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Project on Government Oversight

POGO Salutes NRC For Implementing New Work Rules; Security Guards No Longer to Work Excessive Hours

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April 2, 2008

The Project On Government Oversight is pleased to see that the Nuclear Regulatory Commission has published a rule (EA-03-038) in the Federal Register, March 31, that will limit the work hours of security personnel and ensure that they remain capable of safely and competently performing their duties. The rule requires compensatory measures for limiting work hours to a collective work hour average of 48 hours per person per week during normal operations, as well as limiting work hours to an average of 60 hours per week for planned plant outages and planned security system outages.

“We salute the NRC for taking responsibility for the excessive hours and resulting fatigue of its security forces at nuclear power plants.  It is critically important that those who are guarding the nation’s nuclear plants will now be fulfilling their mission to without being exhausted,” said Danielle Brian, Executive Director, POGO.

In its announcement in the Federal Register, the NRC cited its decision to upgrade its work rules, in part, to POGO’s report, “Nuclear Power Plant Security: Voices from Inside the Fences” published in September 12, 2002.  Following the report's release, Congress, the General Accounting Office, and several federal agencies have undertaken reviews of POGO's findings.  Media attention to the issue was also credited with bringing about this much needed reform of NRC’s work rules.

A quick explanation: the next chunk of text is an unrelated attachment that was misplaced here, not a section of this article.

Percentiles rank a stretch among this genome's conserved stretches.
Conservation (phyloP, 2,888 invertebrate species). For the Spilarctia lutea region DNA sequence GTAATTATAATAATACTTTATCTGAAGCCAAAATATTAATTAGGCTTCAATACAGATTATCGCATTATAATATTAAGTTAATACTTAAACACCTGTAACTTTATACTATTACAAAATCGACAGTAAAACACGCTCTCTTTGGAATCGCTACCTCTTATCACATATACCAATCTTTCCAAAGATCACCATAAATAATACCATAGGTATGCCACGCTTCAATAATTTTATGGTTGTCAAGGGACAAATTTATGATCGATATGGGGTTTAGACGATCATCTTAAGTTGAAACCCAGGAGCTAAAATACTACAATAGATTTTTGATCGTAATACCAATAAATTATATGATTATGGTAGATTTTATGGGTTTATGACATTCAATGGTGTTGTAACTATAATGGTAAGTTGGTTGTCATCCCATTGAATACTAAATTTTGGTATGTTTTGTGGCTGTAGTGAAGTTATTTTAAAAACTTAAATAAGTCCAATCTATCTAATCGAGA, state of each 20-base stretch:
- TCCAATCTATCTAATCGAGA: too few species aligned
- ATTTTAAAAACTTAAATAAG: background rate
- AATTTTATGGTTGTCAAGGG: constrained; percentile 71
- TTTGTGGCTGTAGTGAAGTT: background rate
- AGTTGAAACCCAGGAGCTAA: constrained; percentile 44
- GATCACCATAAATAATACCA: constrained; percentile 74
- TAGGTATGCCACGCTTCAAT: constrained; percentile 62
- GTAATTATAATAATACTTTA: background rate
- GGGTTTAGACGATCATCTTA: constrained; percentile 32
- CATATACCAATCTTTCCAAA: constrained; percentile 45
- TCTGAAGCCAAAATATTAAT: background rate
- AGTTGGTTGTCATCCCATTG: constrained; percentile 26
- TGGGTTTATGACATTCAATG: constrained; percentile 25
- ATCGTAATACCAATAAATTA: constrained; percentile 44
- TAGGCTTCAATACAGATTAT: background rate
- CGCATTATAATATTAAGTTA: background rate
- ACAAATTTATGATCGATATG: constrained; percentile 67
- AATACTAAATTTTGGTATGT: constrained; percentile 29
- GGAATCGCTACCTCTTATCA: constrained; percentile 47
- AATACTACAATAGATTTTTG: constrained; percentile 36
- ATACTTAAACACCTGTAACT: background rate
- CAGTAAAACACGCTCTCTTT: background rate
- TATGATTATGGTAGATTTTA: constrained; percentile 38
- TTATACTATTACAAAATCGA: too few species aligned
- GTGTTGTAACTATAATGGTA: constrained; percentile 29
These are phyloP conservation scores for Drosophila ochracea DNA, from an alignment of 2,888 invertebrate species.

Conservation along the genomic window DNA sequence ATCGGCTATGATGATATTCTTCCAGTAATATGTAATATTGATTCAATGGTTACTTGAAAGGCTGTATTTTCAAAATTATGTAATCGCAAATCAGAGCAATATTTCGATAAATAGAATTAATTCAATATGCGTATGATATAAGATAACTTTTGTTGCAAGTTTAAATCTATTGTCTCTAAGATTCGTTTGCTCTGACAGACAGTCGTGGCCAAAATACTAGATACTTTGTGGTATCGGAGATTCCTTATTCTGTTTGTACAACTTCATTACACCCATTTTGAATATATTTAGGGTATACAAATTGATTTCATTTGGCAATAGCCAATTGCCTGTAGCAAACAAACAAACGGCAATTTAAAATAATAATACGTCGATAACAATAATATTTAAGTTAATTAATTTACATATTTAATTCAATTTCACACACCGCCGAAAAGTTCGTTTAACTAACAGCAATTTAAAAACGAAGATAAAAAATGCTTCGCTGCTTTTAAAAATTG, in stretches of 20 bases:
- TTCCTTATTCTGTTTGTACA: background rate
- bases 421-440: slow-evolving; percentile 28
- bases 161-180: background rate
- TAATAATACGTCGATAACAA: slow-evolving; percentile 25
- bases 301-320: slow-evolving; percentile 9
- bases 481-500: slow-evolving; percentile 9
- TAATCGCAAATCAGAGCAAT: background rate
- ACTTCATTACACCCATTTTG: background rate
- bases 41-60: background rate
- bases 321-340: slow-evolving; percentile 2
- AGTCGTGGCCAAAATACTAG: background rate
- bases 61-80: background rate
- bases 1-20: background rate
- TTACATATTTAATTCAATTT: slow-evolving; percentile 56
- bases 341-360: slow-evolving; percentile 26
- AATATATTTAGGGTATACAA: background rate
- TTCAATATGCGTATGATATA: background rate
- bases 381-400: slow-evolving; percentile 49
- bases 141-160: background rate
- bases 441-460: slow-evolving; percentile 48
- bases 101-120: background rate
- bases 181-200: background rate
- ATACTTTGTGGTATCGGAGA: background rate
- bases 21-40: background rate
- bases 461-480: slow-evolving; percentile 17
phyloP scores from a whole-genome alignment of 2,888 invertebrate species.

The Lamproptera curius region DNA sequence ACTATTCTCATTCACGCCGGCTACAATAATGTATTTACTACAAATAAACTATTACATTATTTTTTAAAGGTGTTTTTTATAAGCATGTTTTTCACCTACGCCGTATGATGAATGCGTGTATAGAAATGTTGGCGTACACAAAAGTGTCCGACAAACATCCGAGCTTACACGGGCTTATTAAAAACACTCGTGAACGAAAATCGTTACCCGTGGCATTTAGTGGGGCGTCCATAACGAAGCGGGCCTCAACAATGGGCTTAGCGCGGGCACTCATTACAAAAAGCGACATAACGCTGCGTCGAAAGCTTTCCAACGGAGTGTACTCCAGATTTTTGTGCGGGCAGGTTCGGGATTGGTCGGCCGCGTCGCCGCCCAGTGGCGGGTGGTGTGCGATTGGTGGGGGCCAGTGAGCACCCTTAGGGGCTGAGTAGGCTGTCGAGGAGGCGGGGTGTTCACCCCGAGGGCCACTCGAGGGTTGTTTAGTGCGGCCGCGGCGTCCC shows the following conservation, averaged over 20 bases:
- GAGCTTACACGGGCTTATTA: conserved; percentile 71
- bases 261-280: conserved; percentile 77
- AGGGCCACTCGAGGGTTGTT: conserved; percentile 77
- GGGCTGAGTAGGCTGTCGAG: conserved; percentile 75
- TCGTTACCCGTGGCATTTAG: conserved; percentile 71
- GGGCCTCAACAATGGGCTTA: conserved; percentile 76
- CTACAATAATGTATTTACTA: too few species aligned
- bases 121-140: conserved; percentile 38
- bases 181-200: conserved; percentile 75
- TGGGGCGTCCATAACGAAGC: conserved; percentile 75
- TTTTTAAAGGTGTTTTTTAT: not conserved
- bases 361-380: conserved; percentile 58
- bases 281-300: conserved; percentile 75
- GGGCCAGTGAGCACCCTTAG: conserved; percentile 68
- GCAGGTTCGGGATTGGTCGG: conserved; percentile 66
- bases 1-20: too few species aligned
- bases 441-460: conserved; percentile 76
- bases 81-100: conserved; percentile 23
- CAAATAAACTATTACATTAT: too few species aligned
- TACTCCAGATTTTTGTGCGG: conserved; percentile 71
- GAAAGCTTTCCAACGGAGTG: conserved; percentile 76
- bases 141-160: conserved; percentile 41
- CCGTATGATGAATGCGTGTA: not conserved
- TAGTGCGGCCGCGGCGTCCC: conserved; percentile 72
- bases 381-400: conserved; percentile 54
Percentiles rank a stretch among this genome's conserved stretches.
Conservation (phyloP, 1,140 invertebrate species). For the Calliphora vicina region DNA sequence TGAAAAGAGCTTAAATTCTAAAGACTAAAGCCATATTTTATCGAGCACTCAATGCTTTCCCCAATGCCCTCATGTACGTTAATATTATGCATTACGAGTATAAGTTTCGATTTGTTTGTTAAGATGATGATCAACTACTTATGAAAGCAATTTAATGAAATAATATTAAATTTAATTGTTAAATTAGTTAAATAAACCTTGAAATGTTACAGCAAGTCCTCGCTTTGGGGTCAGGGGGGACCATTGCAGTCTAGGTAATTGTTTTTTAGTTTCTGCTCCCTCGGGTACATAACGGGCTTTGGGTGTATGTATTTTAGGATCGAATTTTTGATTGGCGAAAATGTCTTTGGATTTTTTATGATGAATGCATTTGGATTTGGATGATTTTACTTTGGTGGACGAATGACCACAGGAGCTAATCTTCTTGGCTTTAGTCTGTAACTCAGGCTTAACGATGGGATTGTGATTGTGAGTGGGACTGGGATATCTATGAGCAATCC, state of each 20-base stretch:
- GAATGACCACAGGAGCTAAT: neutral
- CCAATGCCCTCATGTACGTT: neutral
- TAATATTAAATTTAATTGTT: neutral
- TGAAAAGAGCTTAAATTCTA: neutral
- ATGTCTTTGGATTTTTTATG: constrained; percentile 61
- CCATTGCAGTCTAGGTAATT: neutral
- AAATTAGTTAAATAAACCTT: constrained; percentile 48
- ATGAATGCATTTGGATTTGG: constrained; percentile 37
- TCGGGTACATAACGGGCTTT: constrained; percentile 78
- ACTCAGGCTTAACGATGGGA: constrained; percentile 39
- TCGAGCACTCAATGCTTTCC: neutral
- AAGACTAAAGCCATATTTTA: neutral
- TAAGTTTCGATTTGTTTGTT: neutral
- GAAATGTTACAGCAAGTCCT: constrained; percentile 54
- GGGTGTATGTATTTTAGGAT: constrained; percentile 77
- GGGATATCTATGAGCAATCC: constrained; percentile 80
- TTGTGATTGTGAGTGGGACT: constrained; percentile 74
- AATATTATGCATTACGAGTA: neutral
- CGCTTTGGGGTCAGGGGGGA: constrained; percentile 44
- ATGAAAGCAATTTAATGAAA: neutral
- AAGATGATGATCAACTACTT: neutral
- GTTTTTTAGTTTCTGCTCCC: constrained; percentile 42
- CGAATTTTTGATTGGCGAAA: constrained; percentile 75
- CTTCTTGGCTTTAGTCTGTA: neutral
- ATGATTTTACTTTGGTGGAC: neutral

Since 2001, POGO has focused its oversight attention on the Nuclear Regulatory Commission’s work rules for security officers.  For example, it has rebuked the NRC for gaming the system of accounting for work hours by grouping guards with other non-armed personnel to achieve an average of work hours instead of individual weekly work records.  In addition, POGO has repeatedly urged the NRC to take immediate corrective actions through numerous correspondence with two successive Chairmen of the Commission, congressional testimony and meetings with individual Commissioners and staff.

Founded in 1981, the Project On Government Oversight (POGO) is a nonpartisan independent watchdog that champions good government reforms. POGO’s investigations into corruption, misconduct, and conflicts of interest achieve a more effective, accountable, open, and ethical federal government.

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